Daily Walks Improve Cholesterol Levels

With warming temperatures and more sunshine, it’s harder to find excuses not to lace up the shoes for a daily walk.  Regular moderate to vigorous exercise is not only beneficial for heart health, mobility, stress relief, and weight control, but recent studies have found that walking holds benefits for women who are concerned about their cholesterol levels. 

According to a recent McMaster Aging Portal blog post, a recent review of the effects of walking on lipid levels of overweight women found that walking can reduce low-density lipoprotein (LDL) or “bad” cholesterol.  The research excluded women talking lipid-lowering drugs such as statins.  The benefits of walking on LDL levels were seen even among women who did not participate in other diet or weight-loss interventions. 

Physical activity guidelines recommend getting at least 150 minutes per week of moderate or vigorous exercise; these guidelines were in keeping with the activity levels recorded in the majority of the studies reviewed.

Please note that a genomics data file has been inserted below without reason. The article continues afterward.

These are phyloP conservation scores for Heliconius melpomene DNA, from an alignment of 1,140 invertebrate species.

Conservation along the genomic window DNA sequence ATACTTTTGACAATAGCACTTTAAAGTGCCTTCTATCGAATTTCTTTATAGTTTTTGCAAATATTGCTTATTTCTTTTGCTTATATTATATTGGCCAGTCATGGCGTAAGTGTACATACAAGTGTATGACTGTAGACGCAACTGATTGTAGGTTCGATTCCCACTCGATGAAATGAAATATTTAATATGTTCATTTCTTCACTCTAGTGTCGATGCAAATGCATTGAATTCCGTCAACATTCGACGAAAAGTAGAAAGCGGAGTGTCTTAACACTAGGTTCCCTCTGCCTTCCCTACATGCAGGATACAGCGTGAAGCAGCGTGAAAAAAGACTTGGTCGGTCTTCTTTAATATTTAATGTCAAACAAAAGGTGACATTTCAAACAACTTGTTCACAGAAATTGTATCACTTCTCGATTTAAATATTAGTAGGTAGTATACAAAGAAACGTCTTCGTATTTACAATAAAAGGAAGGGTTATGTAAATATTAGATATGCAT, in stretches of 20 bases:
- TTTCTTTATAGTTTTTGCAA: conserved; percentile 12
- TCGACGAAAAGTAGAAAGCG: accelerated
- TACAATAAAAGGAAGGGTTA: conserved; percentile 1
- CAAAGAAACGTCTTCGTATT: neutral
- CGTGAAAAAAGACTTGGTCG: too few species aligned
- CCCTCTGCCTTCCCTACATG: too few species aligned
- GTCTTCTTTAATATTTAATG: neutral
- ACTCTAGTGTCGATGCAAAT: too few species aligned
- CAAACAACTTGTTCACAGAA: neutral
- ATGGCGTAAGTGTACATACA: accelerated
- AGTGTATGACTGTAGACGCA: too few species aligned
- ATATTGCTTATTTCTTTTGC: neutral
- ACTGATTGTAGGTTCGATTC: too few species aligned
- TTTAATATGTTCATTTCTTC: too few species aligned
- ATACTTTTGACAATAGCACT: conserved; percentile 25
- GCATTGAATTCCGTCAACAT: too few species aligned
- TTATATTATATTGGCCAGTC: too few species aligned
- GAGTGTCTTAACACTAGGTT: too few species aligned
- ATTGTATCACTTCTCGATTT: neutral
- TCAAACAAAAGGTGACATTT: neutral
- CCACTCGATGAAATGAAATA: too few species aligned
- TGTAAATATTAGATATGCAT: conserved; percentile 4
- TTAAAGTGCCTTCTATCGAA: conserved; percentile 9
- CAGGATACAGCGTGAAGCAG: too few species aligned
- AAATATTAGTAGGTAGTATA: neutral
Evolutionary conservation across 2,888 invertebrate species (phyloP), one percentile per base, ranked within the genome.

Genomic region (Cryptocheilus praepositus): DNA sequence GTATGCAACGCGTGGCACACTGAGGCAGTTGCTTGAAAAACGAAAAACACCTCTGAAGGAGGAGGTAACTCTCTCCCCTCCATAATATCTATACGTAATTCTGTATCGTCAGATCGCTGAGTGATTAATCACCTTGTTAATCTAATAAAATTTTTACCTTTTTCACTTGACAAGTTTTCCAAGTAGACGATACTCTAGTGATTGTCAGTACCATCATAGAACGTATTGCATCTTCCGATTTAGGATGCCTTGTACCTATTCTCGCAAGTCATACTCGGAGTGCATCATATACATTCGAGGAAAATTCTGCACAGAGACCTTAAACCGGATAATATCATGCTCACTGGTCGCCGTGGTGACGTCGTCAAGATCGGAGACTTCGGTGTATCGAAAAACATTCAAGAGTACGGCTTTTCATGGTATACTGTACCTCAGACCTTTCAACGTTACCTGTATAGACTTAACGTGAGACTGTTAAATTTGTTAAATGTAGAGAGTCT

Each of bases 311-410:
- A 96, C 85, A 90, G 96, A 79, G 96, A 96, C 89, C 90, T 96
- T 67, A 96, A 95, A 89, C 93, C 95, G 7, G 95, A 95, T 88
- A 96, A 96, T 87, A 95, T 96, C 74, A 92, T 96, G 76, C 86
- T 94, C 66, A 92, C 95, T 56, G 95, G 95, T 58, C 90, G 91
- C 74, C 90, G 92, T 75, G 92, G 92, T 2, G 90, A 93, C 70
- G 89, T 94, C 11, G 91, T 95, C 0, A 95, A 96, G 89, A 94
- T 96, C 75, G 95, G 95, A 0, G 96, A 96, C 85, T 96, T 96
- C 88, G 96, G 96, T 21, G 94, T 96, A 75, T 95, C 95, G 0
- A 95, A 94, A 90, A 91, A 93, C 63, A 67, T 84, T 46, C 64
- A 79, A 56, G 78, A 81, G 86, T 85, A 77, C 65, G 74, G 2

Abnormal lipid levels are associated with an increased risk for heart disease and those who carry excess weight are more likely to have abnormal lipid levels such as high cholesterol.  Women, who are more likely to die from their first heart attack and to suffer heart failure after their first cardiovascular event, are more vulnerable to the effects of abnormal lipid levels. 

Adding a walking program to your daily routine is an easy and inexpensive way to improve physical function, lower blood pressure, drop excess body weight and keep lipid levels from becoming too high.  As always, talk with your doctor first before starting any new exercise program and work up to greater distance and intensity over time.  A walking partner and an activity tracker can help people stay on track and push them to walk a little faster and a little farther each week.